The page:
Generally, surgical resection alone is rarely curative for advanced-stage cancer due to either local recurrence or metastasis. We assumed a condition where some of the tumor could not be removed completely by the surgeon because the tumor was located in an inaccessible or vulnerable location or had metastasized to various organs. We investigated whether iGel could be applied in the surgical field to modulate immunosuppressive TMEs in favor of T-cell-based antitumor immunity. Assuming that T-cell-based antitumor immunity using iGel described here may be effective against a wide spectrum of cancer types, we used murine 4T1 triple-negative breast cancer and TC1 cervical cancer models for animal experiments. We performed the surgery in the manner shown in Supplementary Fig. 15a, removing approximately 90% of the primary tumor (i.e., 10% of the remaining tumor) and injecting iGel into the dissected empty space (i.e., peritumoral injection). In this procedure, mice with the same sized tumors were used for surgery, and mice with the same size residual tumor were carefully selected for further experiments to prevent errors caused by surgery (Supplementary Fig. 15b). All mice treated solely with surgery developed substantial tumors and died within 30 and 13 days after the resection of 4T1 and TC1 tumors, respectively (Figs. 4a, b and 5a, b). The survival rate of mice treated with iGel (G5) was significantly prolonged and notably longer than that of mice injected with the same therapeutic components in the non-gelling formulation (G6). After treatment with iGel, the original TMEs reverted into the TMEs of immunogenic tumors characterized by increased levels of infiltrating CD4+, CD8+ T cells and natural killer (NK) cells (Figs. 4c and 5c and Supplementary Fig. 16) and upregulated expression of type 1T helper cytokines (TNF-α, IL-6, IFN-γ, and IFN-α) (Supplementary Fig. 17). Moreover, the percentages of MDSCs and M2 macrophages that were involved in the suppressive role in the TME were significantly decreased after treatment with iGel (Figs. 4c and 5c). Interestingly, the local release of therapeutics led to an increase in the percentages of effector cells and a decrease in the percentages of suppressive immune cells in the spleen at day 7 post surgery (Supplementary Fig. 18a). The infiltration of innate immune cells in lymphoid tissue was also observed (Supplementary Fig. 18b), while the percentage of Tregs, which exhibit high infiltration under post surgical conditions and are associated with a poor clinical outcome6, was significantly depleted after treatment with iGel (Supplementary Fig. 18c). To identify tumor-specific immune responses, we isolated lymphocytes from the spleen and lymph nodes and then stimulated them with tumor lysates. The highest levels of cytokines associated with the T-cell response, such as IFN-γ, TNF-α, and IL-2, were measured in the G5 group (Figs. 4d and 5d). These experimental results suggested that the iGel containing gemcitabine, R837 and clodronate acted as an immune priming niche to recruit and educate APCs as well as an antitumoral immune niche to enable efficient T-cell activities while minimizing the inhibitory activities of MDSCs and M2 macrophages.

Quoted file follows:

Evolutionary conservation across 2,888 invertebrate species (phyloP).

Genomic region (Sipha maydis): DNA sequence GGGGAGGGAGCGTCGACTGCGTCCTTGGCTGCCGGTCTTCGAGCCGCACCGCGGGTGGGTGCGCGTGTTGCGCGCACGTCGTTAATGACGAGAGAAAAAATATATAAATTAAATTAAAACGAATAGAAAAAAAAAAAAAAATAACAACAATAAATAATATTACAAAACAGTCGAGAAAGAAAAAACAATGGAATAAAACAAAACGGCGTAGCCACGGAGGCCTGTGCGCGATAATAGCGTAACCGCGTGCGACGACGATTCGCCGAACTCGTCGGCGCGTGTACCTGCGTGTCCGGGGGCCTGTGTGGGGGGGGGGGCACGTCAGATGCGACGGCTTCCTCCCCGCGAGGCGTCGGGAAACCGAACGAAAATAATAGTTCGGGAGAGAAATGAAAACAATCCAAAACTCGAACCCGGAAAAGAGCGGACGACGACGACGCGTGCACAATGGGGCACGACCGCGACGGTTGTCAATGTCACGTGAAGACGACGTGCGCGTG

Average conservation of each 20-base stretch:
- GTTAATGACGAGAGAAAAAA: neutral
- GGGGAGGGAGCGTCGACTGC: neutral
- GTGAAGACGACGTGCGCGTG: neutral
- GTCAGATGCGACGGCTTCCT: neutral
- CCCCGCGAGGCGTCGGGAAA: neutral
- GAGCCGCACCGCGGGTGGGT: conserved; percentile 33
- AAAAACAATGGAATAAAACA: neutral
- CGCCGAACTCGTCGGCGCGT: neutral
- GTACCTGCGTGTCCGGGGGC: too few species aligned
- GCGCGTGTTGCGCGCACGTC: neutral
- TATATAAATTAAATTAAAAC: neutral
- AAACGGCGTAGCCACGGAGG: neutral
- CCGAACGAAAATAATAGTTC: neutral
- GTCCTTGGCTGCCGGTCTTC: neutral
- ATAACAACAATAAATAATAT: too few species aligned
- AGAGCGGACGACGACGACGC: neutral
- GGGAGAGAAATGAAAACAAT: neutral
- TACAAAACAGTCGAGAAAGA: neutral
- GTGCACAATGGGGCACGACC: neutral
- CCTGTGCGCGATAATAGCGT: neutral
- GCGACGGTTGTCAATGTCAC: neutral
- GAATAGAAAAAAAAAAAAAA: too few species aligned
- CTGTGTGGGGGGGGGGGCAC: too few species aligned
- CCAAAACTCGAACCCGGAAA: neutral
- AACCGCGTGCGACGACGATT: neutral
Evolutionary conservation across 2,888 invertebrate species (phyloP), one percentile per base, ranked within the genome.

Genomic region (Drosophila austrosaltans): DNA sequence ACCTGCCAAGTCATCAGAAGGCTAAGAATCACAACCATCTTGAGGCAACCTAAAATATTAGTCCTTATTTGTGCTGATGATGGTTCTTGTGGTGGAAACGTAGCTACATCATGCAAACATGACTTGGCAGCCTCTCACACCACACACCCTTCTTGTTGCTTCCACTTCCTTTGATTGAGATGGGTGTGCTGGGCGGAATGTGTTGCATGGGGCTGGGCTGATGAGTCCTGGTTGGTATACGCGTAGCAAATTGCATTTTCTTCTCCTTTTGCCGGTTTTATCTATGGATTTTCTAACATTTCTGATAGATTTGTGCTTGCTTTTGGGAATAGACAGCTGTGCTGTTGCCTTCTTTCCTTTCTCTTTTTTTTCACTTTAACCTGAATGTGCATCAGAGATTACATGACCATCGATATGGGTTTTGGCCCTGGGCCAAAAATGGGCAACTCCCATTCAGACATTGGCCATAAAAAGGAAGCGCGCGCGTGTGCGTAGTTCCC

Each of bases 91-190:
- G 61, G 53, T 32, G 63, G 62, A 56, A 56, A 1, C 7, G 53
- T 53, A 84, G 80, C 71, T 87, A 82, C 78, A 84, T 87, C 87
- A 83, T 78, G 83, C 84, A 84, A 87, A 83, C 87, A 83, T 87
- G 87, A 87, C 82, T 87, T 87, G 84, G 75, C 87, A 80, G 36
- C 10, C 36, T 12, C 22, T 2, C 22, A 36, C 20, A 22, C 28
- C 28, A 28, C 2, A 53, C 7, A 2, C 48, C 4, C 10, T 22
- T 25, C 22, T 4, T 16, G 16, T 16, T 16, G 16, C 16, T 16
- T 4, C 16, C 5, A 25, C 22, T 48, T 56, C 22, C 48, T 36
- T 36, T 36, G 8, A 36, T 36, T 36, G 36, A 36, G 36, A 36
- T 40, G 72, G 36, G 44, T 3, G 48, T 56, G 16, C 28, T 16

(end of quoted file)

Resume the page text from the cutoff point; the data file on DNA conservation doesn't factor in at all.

Local treatment with iGel induces systemic antitumor immunity